The green stimulus is key to not only bounce back the economy but also fight against the Coronavirus pandemic in a country where millions of people still live without access to electricity and clean cooking fuels. Without electricity, the government will find it more difficult to provide the much-expected COVID-19 vaccine to people in rural areas as the vaccine requires cold storage all the time. The decentralized clean energy resources such as solar and wind energy, therefore, will be more practical than large, dirty fossil fuel power plants for this service. In addition, the use of decentralized renewable energy technologies in rural areas will also give children in those areas their right to quality education which has been largely overlooked by the government’s online learning program during the COVID-19 pandemic.
Meanwhile, clean cooking as well as clean transport programs will surely help improve both indoor and outdoor air quality in Indonesia. The better air quality will lead to fewer people with respiratory diseases, making Indonesian people less vulnerable to novel viruses such as Coronavirus.
The COVID-19 crisis should not then compromise the transition to a more advanced, carbon-neutral economy. Instead, it should reinforce the commitment that the government has made to climate actions as the government’s response to today’s crisis will decide whether we can eventually prevent a more catastrophic climate crisis in the future.
In this unprecedented time, the government is then offered with a unique opportunity to build back better: by investing in green and sustainable projects and driving transformation in the Indonesian industries. As more industries are seeking financial assistance from the government in response to the crisis, the government of Indonesia should stress that any taxpayer money would be given away with conditions. For some, it could mean increased fuel-efficiency standards and for others, it could require business diversification away from fossil fuels and into renewable energy.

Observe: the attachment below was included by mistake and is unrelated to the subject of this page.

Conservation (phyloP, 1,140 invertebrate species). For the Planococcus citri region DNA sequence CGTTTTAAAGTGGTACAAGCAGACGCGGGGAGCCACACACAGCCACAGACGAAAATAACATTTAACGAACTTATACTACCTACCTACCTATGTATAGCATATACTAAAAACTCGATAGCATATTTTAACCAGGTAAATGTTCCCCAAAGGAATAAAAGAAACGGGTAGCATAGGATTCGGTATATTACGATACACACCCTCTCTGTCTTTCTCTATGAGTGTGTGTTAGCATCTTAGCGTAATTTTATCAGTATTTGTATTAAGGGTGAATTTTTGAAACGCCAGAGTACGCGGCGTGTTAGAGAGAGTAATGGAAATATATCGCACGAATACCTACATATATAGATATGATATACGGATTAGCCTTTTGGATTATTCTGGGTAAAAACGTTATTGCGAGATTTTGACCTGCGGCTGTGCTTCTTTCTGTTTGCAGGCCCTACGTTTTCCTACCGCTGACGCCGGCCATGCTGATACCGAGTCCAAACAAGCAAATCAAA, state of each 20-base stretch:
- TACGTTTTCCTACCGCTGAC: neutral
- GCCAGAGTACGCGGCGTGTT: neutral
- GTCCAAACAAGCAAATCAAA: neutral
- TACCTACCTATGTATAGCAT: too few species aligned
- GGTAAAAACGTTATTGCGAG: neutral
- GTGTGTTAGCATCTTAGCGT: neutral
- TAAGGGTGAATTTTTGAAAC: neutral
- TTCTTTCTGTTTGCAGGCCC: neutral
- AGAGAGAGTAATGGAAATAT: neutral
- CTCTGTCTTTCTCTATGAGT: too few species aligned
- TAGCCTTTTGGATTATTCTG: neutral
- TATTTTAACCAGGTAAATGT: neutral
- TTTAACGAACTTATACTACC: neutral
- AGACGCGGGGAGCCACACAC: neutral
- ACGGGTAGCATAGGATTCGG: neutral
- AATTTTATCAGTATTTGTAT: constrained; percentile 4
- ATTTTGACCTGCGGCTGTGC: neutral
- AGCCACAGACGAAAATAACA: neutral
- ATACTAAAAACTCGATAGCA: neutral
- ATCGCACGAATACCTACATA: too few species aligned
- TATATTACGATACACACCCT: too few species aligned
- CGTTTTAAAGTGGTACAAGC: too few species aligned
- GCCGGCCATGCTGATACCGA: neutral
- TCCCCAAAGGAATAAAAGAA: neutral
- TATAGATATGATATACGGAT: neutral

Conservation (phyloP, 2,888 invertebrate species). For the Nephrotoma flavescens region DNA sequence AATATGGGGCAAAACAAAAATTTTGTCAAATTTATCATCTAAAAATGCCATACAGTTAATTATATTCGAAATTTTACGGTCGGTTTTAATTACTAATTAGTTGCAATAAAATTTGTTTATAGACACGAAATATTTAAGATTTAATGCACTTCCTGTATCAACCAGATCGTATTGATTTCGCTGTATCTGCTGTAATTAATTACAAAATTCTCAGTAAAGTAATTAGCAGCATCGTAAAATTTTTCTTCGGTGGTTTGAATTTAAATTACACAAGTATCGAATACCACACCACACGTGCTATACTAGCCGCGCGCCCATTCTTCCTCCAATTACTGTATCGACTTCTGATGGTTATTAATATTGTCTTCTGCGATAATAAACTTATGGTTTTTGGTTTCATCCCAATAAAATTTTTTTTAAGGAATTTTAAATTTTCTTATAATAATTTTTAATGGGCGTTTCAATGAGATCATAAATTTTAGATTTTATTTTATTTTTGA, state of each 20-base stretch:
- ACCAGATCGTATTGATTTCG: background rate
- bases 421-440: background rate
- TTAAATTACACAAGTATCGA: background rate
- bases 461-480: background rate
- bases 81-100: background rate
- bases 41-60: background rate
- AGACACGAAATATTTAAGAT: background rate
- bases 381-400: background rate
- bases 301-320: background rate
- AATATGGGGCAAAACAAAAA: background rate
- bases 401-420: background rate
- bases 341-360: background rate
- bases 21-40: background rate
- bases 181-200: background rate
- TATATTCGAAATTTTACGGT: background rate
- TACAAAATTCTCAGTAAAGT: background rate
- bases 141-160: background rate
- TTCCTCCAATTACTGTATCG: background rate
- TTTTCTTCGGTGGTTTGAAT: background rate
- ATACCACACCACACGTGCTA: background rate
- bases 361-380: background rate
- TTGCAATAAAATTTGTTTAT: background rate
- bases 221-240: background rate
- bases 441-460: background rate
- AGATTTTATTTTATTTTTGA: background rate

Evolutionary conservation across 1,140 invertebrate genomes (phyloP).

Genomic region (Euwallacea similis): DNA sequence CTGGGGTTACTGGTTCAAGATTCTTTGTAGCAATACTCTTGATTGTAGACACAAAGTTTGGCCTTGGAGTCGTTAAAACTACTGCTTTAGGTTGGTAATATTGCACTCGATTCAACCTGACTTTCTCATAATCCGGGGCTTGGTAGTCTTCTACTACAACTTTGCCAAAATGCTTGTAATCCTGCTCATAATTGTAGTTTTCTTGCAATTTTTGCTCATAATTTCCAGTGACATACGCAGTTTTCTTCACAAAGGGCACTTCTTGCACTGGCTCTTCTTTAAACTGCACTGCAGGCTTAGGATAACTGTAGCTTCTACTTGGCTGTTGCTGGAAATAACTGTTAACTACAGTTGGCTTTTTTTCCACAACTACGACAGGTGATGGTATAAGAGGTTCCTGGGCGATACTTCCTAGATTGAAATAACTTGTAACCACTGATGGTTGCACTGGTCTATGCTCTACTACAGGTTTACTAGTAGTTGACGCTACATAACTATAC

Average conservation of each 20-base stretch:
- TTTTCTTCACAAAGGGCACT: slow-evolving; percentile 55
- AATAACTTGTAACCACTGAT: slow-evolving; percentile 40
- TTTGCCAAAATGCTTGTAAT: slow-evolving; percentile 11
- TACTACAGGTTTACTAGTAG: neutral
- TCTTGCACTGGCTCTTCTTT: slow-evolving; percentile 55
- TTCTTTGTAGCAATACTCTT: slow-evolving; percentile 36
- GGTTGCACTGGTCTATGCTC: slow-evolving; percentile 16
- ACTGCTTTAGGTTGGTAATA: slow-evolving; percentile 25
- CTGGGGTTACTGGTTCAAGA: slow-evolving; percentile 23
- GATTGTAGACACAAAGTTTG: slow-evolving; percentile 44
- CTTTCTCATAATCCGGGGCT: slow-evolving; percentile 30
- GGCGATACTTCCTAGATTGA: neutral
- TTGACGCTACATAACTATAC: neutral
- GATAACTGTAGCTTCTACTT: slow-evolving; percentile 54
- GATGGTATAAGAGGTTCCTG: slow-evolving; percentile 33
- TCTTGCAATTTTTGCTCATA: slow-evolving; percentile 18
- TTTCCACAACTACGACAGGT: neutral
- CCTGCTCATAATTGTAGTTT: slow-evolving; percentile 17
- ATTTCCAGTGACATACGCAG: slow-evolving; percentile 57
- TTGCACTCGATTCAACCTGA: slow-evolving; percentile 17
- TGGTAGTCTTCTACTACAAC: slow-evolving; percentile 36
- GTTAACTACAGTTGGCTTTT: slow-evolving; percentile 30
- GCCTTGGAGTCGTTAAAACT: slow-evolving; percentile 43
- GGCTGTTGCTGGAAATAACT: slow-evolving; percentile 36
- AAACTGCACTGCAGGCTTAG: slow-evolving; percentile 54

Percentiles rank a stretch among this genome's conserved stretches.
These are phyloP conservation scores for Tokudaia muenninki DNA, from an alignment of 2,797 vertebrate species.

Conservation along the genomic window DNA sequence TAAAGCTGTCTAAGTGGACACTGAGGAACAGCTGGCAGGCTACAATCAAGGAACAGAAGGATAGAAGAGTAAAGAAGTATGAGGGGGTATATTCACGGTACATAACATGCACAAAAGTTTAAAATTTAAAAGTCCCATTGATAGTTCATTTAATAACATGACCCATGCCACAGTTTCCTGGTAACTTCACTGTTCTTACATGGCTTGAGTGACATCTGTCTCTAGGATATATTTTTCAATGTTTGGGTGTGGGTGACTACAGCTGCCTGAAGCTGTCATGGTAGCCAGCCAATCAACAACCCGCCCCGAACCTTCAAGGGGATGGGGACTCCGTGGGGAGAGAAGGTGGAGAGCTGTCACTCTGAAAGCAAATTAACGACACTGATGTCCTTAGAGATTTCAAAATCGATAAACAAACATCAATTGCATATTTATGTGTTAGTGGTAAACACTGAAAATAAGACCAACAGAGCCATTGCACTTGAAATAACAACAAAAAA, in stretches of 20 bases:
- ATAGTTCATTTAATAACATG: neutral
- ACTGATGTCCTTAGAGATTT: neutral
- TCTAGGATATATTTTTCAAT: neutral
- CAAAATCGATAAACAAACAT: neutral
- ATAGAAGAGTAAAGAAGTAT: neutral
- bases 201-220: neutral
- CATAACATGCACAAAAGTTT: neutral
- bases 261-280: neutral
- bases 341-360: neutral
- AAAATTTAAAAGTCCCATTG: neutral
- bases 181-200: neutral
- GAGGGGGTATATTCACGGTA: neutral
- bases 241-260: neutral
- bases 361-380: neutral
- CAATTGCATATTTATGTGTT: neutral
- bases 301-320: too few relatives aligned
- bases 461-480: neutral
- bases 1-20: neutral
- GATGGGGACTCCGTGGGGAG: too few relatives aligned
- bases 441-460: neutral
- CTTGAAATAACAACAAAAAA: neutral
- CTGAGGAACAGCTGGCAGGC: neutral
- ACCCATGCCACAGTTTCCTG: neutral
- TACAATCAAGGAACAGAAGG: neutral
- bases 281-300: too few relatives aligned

As we recover from the Coronavirus crisis that has brought a massive shock to our economy, it is imperative that we build back better. And it is only with government leadership, we can turn this rough time into the opportunity to build a resilient and sustainable economy and prevent our short-sightedness in seeing climate risks from jeopardizing our future.
Pamela Simamora is research coordinator at the Institute for Essential Services Reform, a think tank focuses on energy transition issues in Indonesia. This article is the author’s personal view.
Pamela Simamora is a research coordinator at the Institute for Essential Services Reform, a think tank focuses on energy transition issues in Indonesia. This article is the author’s personal view.